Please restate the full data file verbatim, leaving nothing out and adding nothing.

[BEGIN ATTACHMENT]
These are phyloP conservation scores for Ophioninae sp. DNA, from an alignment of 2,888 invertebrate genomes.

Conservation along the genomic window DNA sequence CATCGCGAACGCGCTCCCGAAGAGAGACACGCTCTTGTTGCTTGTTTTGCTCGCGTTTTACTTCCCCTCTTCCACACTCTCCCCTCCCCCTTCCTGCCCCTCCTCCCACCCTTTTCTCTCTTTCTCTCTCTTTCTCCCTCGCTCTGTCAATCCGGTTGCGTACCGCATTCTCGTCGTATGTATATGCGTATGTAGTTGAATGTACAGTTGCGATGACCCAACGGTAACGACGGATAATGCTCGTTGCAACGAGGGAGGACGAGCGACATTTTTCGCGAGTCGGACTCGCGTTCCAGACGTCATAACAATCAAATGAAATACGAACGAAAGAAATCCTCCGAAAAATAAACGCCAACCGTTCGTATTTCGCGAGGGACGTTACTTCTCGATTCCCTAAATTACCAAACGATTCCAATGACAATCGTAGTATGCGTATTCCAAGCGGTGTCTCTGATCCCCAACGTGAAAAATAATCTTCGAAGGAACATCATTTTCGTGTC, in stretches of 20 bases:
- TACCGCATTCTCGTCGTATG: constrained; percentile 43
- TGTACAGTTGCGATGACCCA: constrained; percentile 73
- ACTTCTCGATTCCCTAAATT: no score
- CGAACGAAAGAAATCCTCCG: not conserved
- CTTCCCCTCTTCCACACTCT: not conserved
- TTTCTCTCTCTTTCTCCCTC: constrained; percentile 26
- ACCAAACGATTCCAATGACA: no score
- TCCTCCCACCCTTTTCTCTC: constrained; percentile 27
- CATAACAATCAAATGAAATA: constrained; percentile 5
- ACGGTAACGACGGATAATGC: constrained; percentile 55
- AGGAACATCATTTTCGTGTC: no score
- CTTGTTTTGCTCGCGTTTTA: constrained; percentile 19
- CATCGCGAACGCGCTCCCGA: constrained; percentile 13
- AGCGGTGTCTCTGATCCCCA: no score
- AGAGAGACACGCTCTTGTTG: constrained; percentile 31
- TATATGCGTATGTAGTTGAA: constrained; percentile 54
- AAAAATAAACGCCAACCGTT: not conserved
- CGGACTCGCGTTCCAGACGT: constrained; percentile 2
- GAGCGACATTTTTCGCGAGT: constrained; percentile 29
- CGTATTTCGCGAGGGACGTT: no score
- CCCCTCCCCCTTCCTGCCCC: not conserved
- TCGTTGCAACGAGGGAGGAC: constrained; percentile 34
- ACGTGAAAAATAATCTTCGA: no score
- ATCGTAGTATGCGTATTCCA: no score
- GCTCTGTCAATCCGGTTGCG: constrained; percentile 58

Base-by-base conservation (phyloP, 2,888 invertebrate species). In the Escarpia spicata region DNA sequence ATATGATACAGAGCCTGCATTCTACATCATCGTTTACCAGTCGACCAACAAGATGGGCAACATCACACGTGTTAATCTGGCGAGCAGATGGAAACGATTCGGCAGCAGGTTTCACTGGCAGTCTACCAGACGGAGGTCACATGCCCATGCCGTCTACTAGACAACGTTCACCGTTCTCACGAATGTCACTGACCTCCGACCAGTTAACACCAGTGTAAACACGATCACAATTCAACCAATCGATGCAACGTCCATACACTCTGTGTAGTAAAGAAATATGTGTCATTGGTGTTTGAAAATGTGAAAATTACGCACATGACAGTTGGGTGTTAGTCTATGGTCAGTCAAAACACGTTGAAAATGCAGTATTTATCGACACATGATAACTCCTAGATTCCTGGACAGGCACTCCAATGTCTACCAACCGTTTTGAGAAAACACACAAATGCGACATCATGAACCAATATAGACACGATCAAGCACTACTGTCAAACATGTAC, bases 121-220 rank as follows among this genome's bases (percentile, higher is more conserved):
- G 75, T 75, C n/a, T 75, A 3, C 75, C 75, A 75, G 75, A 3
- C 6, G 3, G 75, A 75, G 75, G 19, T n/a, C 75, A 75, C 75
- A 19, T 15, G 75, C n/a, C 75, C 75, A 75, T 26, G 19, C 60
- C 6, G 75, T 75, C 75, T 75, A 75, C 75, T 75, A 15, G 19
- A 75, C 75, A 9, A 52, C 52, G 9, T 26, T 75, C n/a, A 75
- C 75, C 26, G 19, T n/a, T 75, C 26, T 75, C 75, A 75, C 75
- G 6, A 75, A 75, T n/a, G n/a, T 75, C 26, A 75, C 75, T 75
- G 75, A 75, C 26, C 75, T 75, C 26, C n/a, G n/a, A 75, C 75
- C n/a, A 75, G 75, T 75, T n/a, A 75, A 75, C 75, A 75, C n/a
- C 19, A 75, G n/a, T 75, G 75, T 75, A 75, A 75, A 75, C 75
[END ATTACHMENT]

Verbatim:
These are phyloP conservation scores for Ophioninae sp. DNA, from an alignment of 2,888 invertebrate genomes.

Conservation along the genomic window DNA sequence CATCGCGAACGCGCTCCCGAAGAGAGACACGCTCTTGTTGCTTGTTTTGCTCGCGTTTTACTTCCCCTCTTCCACACTCTCCCCTCCCCCTTCCTGCCCCTCCTCCCACCCTTTTCTCTCTTTCTCTCTCTTTCTCCCTCGCTCTGTCAATCCGGTTGCGTACCGCATTCTCGTCGTATGTATATGCGTATGTAGTTGAATGTACAGTTGCGATGACCCAACGGTAACGACGGATAATGCTCGTTGCAACGAGGGAGGACGAGCGACATTTTTCGCGAGTCGGACTCGCGTTCCAGACGTCATAACAATCAAATGAAATACGAACGAAAGAAATCCTCCGAAAAATAAACGCCAACCGTTCGTATTTCGCGAGGGACGTTACTTCTCGATTCCCTAAATTACCAAACGATTCCAATGACAATCGTAGTATGCGTATTCCAAGCGGTGTCTCTGATCCCCAACGTGAAAAATAATCTTCGAAGGAACATCATTTTCGTGTC, in stretches of 20 bases:
- TACCGCATTCTCGTCGTATG: constrained; percentile 43
- TGTACAGTTGCGATGACCCA: constrained; percentile 73
- ACTTCTCGATTCCCTAAATT: no score
- CGAACGAAAGAAATCCTCCG: not conserved
- CTTCCCCTCTTCCACACTCT: not conserved
- TTTCTCTCTCTTTCTCCCTC: constrained; percentile 26
- ACCAAACGATTCCAATGACA: no score
- TCCTCCCACCCTTTTCTCTC: constrained; percentile 27
- CATAACAATCAAATGAAATA: constrained; percentile 5
- ACGGTAACGACGGATAATGC: constrained; percentile 55
- AGGAACATCATTTTCGTGTC: no score
- CTTGTTTTGCTCGCGTTTTA: constrained; percentile 19
- CATCGCGAACGCGCTCCCGA: constrained; percentile 13
- AGCGGTGTCTCTGATCCCCA: no score
- AGAGAGACACGCTCTTGTTG: constrained; percentile 31
- TATATGCGTATGTAGTTGAA: constrained; percentile 54
- AAAAATAAACGCCAACCGTT: not conserved
- CGGACTCGCGTTCCAGACGT: constrained; percentile 2
- GAGCGACATTTTTCGCGAGT: constrained; percentile 29
- CGTATTTCGCGAGGGACGTT: no score
- CCCCTCCCCCTTCCTGCCCC: not conserved
- TCGTTGCAACGAGGGAGGAC: constrained; percentile 34
- ACGTGAAAAATAATCTTCGA: no score
- ATCGTAGTATGCGTATTCCA: no score
- GCTCTGTCAATCCGGTTGCG: constrained; percentile 58

Base-by-base conservation (phyloP, 2,888 invertebrate species). In the Escarpia spicata region DNA sequence ATATGATACAGAGCCTGCATTCTACATCATCGTTTACCAGTCGACCAACAAGATGGGCAACATCACACGTGTTAATCTGGCGAGCAGATGGAAACGATTCGGCAGCAGGTTTCACTGGCAGTCTACCAGACGGAGGTCACATGCCCATGCCGTCTACTAGACAACGTTCACCGTTCTCACGAATGTCACTGACCTCCGACCAGTTAACACCAGTGTAAACACGATCACAATTCAACCAATCGATGCAACGTCCATACACTCTGTGTAGTAAAGAAATATGTGTCATTGGTGTTTGAAAATGTGAAAATTACGCACATGACAGTTGGGTGTTAGTCTATGGTCAGTCAAAACACGTTGAAAATGCAGTATTTATCGACACATGATAACTCCTAGATTCCTGGACAGGCACTCCAATGTCTACCAACCGTTTTGAGAAAACACACAAATGCGACATCATGAACCAATATAGACACGATCAAGCACTACTGTCAAACATGTAC, bases 121-220 rank as follows among this genome's bases (percentile, higher is more conserved):
- G 75, T 75, C n/a, T 75, A 3, C 75, C 75, A 75, G 75, A 3
- C 6, G 3, G 75, A 75, G 75, G 19, T n/a, C 75, A 75, C 75
- A 19, T 15, G 75, C n/a, C 75, C 75, A 75, T 26, G 19, C 60
- C 6, G 75, T 75, C 75, T 75, A 75, C 75, T 75, A 15, G 19
- A 75, C 75, A 9, A 52, C 52, G 9, T 26, T 75, C n/a, A 75
- C 75, C 26, G 19, T n/a, T 75, C 26, T 75, C 75, A 75, C 75
- G 6, A 75, A 75, T n/a, G n/a, T 75, C 26, A 75, C 75, T 75
- G 75, A 75, C 26, C 75, T 75, C 26, C n/a, G n/a, A 75, C 75
- C n/a, A 75, G 75, T 75, T n/a, A 75, A 75, C 75, A 75, C n/a
- C 19, A 75, G n/a, T 75, G 75, T 75, A 75, A 75, A 75, C 75